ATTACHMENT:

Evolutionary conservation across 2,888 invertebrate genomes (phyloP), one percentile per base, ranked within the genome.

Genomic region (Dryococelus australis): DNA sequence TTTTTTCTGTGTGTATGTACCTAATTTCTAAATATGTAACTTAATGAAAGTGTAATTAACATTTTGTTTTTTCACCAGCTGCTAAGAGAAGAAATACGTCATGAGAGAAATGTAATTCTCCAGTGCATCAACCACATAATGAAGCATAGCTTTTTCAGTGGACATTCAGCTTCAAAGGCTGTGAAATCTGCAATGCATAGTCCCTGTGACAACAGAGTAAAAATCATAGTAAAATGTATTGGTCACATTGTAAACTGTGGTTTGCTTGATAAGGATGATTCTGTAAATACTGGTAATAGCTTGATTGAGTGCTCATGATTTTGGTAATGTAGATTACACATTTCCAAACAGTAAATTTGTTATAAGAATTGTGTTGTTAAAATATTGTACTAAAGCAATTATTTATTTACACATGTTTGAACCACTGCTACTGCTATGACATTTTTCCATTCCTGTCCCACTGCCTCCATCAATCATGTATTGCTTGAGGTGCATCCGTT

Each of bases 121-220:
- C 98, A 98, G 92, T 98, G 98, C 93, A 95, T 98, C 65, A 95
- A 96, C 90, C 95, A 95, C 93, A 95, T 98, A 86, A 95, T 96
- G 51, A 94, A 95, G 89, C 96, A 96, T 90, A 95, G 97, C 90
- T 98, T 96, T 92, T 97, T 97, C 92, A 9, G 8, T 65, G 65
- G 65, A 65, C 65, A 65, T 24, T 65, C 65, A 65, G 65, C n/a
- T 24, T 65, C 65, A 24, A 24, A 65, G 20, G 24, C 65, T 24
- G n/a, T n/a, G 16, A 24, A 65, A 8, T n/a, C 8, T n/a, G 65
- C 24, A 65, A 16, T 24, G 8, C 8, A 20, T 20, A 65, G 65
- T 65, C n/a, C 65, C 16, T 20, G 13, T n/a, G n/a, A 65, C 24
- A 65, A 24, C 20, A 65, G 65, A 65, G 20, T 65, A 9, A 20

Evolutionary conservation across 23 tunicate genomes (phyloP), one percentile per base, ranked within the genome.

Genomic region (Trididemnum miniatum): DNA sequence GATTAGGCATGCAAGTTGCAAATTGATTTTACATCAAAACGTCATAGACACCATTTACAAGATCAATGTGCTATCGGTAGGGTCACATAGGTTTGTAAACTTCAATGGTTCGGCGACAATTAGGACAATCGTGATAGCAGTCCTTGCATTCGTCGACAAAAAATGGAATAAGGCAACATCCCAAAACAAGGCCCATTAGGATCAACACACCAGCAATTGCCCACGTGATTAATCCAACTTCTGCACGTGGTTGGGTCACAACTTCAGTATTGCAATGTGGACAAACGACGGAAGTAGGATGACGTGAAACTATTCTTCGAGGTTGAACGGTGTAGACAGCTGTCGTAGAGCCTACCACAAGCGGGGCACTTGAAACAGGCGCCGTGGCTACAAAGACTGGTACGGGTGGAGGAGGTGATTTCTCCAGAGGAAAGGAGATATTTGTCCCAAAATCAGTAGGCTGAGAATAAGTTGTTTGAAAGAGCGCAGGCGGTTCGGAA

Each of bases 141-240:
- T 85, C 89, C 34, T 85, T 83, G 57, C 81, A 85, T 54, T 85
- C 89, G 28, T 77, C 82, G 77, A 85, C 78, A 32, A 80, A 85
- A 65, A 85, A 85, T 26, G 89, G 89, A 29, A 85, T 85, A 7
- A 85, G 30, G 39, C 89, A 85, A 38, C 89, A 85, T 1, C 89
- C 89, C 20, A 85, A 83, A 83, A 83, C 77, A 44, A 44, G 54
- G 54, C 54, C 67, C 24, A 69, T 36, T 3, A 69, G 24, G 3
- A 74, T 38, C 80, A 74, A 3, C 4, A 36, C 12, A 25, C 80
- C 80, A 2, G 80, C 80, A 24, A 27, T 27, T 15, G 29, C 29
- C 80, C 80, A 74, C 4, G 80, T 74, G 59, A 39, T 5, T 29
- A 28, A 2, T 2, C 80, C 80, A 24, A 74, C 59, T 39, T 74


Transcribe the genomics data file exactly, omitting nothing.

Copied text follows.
Evolutionary conservation across 2,888 invertebrate genomes (phyloP), one percentile per base, ranked within the genome.

Genomic region (Dryococelus australis): DNA sequence TTTTTTCTGTGTGTATGTACCTAATTTCTAAATATGTAACTTAATGAAAGTGTAATTAACATTTTGTTTTTTCACCAGCTGCTAAGAGAAGAAATACGTCATGAGAGAAATGTAATTCTCCAGTGCATCAACCACATAATGAAGCATAGCTTTTTCAGTGGACATTCAGCTTCAAAGGCTGTGAAATCTGCAATGCATAGTCCCTGTGACAACAGAGTAAAAATCATAGTAAAATGTATTGGTCACATTGTAAACTGTGGTTTGCTTGATAAGGATGATTCTGTAAATACTGGTAATAGCTTGATTGAGTGCTCATGATTTTGGTAATGTAGATTACACATTTCCAAACAGTAAATTTGTTATAAGAATTGTGTTGTTAAAATATTGTACTAAAGCAATTATTTATTTACACATGTTTGAACCACTGCTACTGCTATGACATTTTTCCATTCCTGTCCCACTGCCTCCATCAATCATGTATTGCTTGAGGTGCATCCGTT

Each of bases 121-220:
- C 98, A 98, G 92, T 98, G 98, C 93, A 95, T 98, C 65, A 95
- A 96, C 90, C 95, A 95, C 93, A 95, T 98, A 86, A 95, T 96
- G 51, A 94, A 95, G 89, C 96, A 96, T 90, A 95, G 97, C 90
- T 98, T 96, T 92, T 97, T 97, C 92, A 9, G 8, T 65, G 65
- G 65, A 65, C 65, A 65, T 24, T 65, C 65, A 65, G 65, C n/a
- T 24, T 65, C 65, A 24, A 24, A 65, G 20, G 24, C 65, T 24
- G n/a, T n/a, G 16, A 24, A 65, A 8, T n/a, C 8, T n/a, G 65
- C 24, A 65, A 16, T 24, G 8, C 8, A 20, T 20, A 65, G 65
- T 65, C n/a, C 65, C 16, T 20, G 13, T n/a, G n/a, A 65, C 24
- A 65, A 24, C 20, A 65, G 65, A 65, G 20, T 65, A 9, A 20

Evolutionary conservation across 23 tunicate genomes (phyloP), one percentile per base, ranked within the genome.

Genomic region (Trididemnum miniatum): DNA sequence GATTAGGCATGCAAGTTGCAAATTGATTTTACATCAAAACGTCATAGACACCATTTACAAGATCAATGTGCTATCGGTAGGGTCACATAGGTTTGTAAACTTCAATGGTTCGGCGACAATTAGGACAATCGTGATAGCAGTCCTTGCATTCGTCGACAAAAAATGGAATAAGGCAACATCCCAAAACAAGGCCCATTAGGATCAACACACCAGCAATTGCCCACGTGATTAATCCAACTTCTGCACGTGGTTGGGTCACAACTTCAGTATTGCAATGTGGACAAACGACGGAAGTAGGATGACGTGAAACTATTCTTCGAGGTTGAACGGTGTAGACAGCTGTCGTAGAGCCTACCACAAGCGGGGCACTTGAAACAGGCGCCGTGGCTACAAAGACTGGTACGGGTGGAGGAGGTGATTTCTCCAGAGGAAAGGAGATATTTGTCCCAAAATCAGTAGGCTGAGAATAAGTTGTTTGAAAGAGCGCAGGCGGTTCGGAA

Each of bases 141-240:
- T 85, C 89, C 34, T 85, T 83, G 57, C 81, A 85, T 54, T 85
- C 89, G 28, T 77, C 82, G 77, A 85, C 78, A 32, A 80, A 85
- A 65, A 85, A 85, T 26, G 89, G 89, A 29, A 85, T 85, A 7
- A 85, G 30, G 39, C 89, A 85, A 38, C 89, A 85, T 1, C 89
- C 89, C 20, A 85, A 83, A 83, A 83, C 77, A 44, A 44, G 54
- G 54, C 54, C 67, C 24, A 69, T 36, T 3, A 69, G 24, G 3
- A 74, T 38, C 80, A 74, A 3, C 4, A 36, C 12, A 25, C 80
- C 80, A 2, G 80, C 80, A 24, A 27, T 27, T 15, G 29, C 29
- C 80, C 80, A 74, C 4, G 80, T 74, G 59, A 39, T 5, T 29
- A 28, A 2, T 2, C 80, C 80, A 24, A 74, C 59, T 39, T 74